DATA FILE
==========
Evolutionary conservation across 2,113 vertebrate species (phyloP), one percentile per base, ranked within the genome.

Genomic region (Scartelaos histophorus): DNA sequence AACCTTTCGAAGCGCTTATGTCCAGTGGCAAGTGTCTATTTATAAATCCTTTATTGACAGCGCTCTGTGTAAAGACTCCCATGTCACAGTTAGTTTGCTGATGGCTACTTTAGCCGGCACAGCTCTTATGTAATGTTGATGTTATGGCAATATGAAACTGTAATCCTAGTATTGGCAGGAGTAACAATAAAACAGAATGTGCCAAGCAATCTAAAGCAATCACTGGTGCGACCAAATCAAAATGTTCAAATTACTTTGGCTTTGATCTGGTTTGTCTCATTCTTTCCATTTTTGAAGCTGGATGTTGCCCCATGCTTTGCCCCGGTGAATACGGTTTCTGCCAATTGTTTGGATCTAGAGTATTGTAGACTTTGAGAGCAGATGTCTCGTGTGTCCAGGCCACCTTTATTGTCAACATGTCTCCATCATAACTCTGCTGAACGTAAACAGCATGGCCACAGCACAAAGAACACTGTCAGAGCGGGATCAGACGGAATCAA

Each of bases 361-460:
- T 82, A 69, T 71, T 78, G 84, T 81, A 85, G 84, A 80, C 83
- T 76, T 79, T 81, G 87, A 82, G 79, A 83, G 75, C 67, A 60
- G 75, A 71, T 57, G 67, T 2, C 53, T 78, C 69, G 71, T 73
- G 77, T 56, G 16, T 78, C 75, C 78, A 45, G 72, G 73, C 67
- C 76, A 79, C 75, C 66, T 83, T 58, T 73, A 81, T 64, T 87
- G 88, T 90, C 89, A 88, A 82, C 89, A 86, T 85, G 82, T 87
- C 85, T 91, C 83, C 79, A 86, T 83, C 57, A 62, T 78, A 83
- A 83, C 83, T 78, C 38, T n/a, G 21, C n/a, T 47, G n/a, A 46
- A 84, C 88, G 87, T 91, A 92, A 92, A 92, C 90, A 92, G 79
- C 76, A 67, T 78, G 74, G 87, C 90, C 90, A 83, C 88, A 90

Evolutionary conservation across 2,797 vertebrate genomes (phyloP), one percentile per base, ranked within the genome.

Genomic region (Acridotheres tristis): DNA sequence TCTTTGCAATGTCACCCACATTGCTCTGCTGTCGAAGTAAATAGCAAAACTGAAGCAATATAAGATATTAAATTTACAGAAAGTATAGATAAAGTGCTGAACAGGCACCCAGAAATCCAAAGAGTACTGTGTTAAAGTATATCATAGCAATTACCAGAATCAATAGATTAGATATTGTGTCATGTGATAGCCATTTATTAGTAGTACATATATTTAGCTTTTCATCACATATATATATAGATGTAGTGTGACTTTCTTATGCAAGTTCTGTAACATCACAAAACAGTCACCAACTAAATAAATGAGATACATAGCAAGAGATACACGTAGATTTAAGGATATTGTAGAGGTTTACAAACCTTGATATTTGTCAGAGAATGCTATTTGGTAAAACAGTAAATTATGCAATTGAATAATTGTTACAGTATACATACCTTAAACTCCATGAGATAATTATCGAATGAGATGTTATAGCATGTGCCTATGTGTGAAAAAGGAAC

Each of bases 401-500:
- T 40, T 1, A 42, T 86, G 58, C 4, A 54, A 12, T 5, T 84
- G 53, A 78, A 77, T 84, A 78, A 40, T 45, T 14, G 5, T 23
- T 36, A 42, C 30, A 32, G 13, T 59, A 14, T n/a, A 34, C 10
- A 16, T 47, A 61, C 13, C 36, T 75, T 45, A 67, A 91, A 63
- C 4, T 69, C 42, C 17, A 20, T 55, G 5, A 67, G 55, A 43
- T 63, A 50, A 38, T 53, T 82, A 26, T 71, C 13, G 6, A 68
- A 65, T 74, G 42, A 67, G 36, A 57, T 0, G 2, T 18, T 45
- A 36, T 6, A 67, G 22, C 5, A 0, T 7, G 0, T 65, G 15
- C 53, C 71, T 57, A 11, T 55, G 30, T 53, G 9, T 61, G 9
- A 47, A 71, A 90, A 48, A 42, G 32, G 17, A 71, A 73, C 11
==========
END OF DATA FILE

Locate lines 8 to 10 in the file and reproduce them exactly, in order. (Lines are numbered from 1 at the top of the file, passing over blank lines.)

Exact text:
- C 76, A 79, C 75, C 66, T 83, T 58, T 73, A 81, T 64, T 87
- G 88, T 90, C 89, A 88, A 82, C 89, A 86, T 85, G 82, T 87
- C 85, T 91, C 83, C 79, A 86, T 83, C 57, A 62, T 78, A 83